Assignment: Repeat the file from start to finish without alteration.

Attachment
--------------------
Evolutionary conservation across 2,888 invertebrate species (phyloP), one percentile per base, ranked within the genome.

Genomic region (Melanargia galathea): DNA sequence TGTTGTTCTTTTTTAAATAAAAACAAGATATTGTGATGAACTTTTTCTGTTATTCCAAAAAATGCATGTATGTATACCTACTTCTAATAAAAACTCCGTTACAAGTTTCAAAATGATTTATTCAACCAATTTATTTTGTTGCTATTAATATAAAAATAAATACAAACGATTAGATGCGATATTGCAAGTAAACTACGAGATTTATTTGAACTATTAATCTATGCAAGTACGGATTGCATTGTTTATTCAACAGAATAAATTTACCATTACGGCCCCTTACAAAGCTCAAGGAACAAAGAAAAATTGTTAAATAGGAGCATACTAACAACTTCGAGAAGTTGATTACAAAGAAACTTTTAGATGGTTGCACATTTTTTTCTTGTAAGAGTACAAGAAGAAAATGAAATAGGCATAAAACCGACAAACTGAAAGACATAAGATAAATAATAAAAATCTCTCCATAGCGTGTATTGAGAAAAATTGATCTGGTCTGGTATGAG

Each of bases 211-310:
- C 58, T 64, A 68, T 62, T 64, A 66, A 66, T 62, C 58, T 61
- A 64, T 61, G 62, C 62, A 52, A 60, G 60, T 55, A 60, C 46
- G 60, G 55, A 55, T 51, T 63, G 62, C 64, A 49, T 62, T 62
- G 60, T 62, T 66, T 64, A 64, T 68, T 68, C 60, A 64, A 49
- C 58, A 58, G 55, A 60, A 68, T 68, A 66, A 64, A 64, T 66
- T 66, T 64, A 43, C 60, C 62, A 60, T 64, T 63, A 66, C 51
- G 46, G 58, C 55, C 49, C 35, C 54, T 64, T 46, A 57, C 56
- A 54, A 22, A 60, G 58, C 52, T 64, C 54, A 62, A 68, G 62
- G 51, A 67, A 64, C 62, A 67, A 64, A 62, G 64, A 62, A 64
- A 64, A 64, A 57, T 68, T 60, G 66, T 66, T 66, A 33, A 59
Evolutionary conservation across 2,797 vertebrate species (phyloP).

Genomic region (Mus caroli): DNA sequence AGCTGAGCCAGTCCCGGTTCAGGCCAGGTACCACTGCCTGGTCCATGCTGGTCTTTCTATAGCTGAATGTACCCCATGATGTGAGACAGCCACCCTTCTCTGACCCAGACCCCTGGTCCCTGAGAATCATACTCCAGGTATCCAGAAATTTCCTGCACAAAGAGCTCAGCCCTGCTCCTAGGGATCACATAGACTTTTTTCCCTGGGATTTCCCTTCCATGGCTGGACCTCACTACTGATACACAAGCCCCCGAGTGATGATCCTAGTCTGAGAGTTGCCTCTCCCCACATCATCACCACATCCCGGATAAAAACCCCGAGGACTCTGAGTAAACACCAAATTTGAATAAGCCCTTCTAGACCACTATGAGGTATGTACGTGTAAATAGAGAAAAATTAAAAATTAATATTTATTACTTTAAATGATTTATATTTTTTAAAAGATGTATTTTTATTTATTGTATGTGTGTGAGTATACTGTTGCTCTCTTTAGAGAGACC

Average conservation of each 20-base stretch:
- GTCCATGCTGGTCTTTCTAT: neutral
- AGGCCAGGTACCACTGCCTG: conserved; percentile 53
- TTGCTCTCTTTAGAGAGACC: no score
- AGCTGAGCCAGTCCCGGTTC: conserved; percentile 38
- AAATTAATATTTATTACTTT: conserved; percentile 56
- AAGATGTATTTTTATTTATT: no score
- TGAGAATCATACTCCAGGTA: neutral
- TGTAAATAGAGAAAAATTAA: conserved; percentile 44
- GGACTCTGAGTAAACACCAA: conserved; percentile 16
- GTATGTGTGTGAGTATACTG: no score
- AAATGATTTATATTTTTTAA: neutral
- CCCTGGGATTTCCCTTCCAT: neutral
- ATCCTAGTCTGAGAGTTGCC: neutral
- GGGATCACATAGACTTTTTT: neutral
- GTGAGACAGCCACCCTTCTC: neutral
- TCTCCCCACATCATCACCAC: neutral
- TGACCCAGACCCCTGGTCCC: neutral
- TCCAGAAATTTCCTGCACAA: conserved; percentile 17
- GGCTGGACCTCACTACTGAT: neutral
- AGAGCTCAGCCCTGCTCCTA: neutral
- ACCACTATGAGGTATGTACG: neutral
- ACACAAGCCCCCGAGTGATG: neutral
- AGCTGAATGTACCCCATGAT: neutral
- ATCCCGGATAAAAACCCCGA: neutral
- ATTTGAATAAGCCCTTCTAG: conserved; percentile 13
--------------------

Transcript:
Evolutionary conservation across 2,888 invertebrate species (phyloP), one percentile per base, ranked within the genome.

Genomic region (Melanargia galathea): DNA sequence TGTTGTTCTTTTTTAAATAAAAACAAGATATTGTGATGAACTTTTTCTGTTATTCCAAAAAATGCATGTATGTATACCTACTTCTAATAAAAACTCCGTTACAAGTTTCAAAATGATTTATTCAACCAATTTATTTTGTTGCTATTAATATAAAAATAAATACAAACGATTAGATGCGATATTGCAAGTAAACTACGAGATTTATTTGAACTATTAATCTATGCAAGTACGGATTGCATTGTTTATTCAACAGAATAAATTTACCATTACGGCCCCTTACAAAGCTCAAGGAACAAAGAAAAATTGTTAAATAGGAGCATACTAACAACTTCGAGAAGTTGATTACAAAGAAACTTTTAGATGGTTGCACATTTTTTTCTTGTAAGAGTACAAGAAGAAAATGAAATAGGCATAAAACCGACAAACTGAAAGACATAAGATAAATAATAAAAATCTCTCCATAGCGTGTATTGAGAAAAATTGATCTGGTCTGGTATGAG

Each of bases 211-310:
- C 58, T 64, A 68, T 62, T 64, A 66, A 66, T 62, C 58, T 61
- A 64, T 61, G 62, C 62, A 52, A 60, G 60, T 55, A 60, C 46
- G 60, G 55, A 55, T 51, T 63, G 62, C 64, A 49, T 62, T 62
- G 60, T 62, T 66, T 64, A 64, T 68, T 68, C 60, A 64, A 49
- C 58, A 58, G 55, A 60, A 68, T 68, A 66, A 64, A 64, T 66
- T 66, T 64, A 43, C 60, C 62, A 60, T 64, T 63, A 66, C 51
- G 46, G 58, C 55, C 49, C 35, C 54, T 64, T 46, A 57, C 56
- A 54, A 22, A 60, G 58, C 52, T 64, C 54, A 62, A 68, G 62
- G 51, A 67, A 64, C 62, A 67, A 64, A 62, G 64, A 62, A 64
- A 64, A 64, A 57, T 68, T 60, G 66, T 66, T 66, A 33, A 59
Evolutionary conservation across 2,797 vertebrate species (phyloP).

Genomic region (Mus caroli): DNA sequence AGCTGAGCCAGTCCCGGTTCAGGCCAGGTACCACTGCCTGGTCCATGCTGGTCTTTCTATAGCTGAATGTACCCCATGATGTGAGACAGCCACCCTTCTCTGACCCAGACCCCTGGTCCCTGAGAATCATACTCCAGGTATCCAGAAATTTCCTGCACAAAGAGCTCAGCCCTGCTCCTAGGGATCACATAGACTTTTTTCCCTGGGATTTCCCTTCCATGGCTGGACCTCACTACTGATACACAAGCCCCCGAGTGATGATCCTAGTCTGAGAGTTGCCTCTCCCCACATCATCACCACATCCCGGATAAAAACCCCGAGGACTCTGAGTAAACACCAAATTTGAATAAGCCCTTCTAGACCACTATGAGGTATGTACGTGTAAATAGAGAAAAATTAAAAATTAATATTTATTACTTTAAATGATTTATATTTTTTAAAAGATGTATTTTTATTTATTGTATGTGTGTGAGTATACTGTTGCTCTCTTTAGAGAGACC

Average conservation of each 20-base stretch:
- GTCCATGCTGGTCTTTCTAT: neutral
- AGGCCAGGTACCACTGCCTG: conserved; percentile 53
- TTGCTCTCTTTAGAGAGACC: no score
- AGCTGAGCCAGTCCCGGTTC: conserved; percentile 38
- AAATTAATATTTATTACTTT: conserved; percentile 56
- AAGATGTATTTTTATTTATT: no score
- TGAGAATCATACTCCAGGTA: neutral
- TGTAAATAGAGAAAAATTAA: conserved; percentile 44
- GGACTCTGAGTAAACACCAA: conserved; percentile 16
- GTATGTGTGTGAGTATACTG: no score
- AAATGATTTATATTTTTTAA: neutral
- CCCTGGGATTTCCCTTCCAT: neutral
- ATCCTAGTCTGAGAGTTGCC: neutral
- GGGATCACATAGACTTTTTT: neutral
- GTGAGACAGCCACCCTTCTC: neutral
- TCTCCCCACATCATCACCAC: neutral
- TGACCCAGACCCCTGGTCCC: neutral
- TCCAGAAATTTCCTGCACAA: conserved; percentile 17
- GGCTGGACCTCACTACTGAT: neutral
- AGAGCTCAGCCCTGCTCCTA: neutral
- ACCACTATGAGGTATGTACG: neutral
- ACACAAGCCCCCGAGTGATG: neutral
- AGCTGAATGTACCCCATGAT: neutral
- ATCCCGGATAAAAACCCCGA: neutral
- ATTTGAATAAGCCCTTCTAG: conserved; percentile 13